ULGA Pushes for Operationalisation of over 700 New Administrative Units

The Uganda Local Government Association (ULGA) which brings together all local government has called upon government to expedite the operationalisation of the newly created administrative units as a way of increasing service delivery to the people.

This was during a meeting held at Fairway hotel in Kampala where members discussed the several factors that affect effective service delivery in the country.

During the meeting, the ULGA President, Joseph Lamonyang noted that so far a total of 348 new subcounties and 352 town councils are not yet operational despite being passed by government.

Lomonyang said that as Local Governments (LGs), they are required to transform the new administration units into centers of excellence for production and industrialization however, most of these are not operational, infrastructure facilities are not upgraded, many do not have physical plans as per the National Urban Policy.

As such, the revenue bases for the old LGs have been affected since they are predominant subsistence economy dominated by the under-served rural community with high poverty levels which has consequently affected the delivery of services to the communities, Lomonyang said.

Lomonyang noted that similarly the newly created LGs require big development grants to put in place the necessary institutions and social infrastructure for delivering services but with no or limited funding.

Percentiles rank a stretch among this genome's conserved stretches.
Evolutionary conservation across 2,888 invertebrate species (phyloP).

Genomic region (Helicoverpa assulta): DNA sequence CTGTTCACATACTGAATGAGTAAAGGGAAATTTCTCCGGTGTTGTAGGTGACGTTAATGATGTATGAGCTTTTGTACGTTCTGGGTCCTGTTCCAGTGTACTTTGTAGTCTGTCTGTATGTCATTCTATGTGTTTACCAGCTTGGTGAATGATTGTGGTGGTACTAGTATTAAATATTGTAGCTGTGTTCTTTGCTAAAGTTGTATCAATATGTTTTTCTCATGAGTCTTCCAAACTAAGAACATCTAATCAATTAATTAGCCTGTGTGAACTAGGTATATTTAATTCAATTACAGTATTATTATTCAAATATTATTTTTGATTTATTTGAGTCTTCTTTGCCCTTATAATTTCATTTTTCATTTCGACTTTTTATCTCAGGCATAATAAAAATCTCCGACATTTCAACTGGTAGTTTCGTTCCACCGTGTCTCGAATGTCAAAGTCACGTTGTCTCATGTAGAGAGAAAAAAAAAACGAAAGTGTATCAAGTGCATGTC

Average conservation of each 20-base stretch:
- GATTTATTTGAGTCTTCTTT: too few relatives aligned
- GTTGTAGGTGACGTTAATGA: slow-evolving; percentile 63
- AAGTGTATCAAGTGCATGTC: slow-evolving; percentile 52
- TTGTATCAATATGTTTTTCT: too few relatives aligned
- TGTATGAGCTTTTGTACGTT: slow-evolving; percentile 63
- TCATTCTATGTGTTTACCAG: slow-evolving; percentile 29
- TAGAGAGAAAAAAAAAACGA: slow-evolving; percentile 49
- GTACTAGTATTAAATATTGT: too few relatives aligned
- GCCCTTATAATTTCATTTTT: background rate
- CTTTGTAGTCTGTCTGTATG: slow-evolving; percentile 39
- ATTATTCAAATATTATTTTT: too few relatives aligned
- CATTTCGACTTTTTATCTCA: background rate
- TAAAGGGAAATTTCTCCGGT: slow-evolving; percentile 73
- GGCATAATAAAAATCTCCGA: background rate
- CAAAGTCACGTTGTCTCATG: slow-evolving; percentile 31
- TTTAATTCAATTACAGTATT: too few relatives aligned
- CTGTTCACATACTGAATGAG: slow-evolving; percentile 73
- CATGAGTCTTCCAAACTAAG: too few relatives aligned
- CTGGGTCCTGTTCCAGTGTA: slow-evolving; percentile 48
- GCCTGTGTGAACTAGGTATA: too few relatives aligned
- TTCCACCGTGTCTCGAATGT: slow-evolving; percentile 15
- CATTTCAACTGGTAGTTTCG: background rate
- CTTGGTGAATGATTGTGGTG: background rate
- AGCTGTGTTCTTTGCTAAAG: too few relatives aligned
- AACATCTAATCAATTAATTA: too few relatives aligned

Lomonyang added that with the increasing population growth within, the Local governments, there is need for the central government to funding to these administrative units for better service delivery.

“It is significantly important to note that the population in the LGs has continued to increase in addition to national and regional population displacements over the years. Its pertinent to note that Ugandas growing population is mainly young, unskilled and unemployed, who by and large cannot contribute to its GDP, but with several demand for services including health, education, among others,” Lomonyang said.

He added that despite such facts, the budget allocation to local governments over the years who are at the forefront of service delivery have consistently declined from 19.5% in 2009/2010 to 9% in FY 2020/21.

The ULGA boss such called upon government to ensure an increase of the budgetary allocations from 9 percent to 38 percent in order to address underperformance in service delivery

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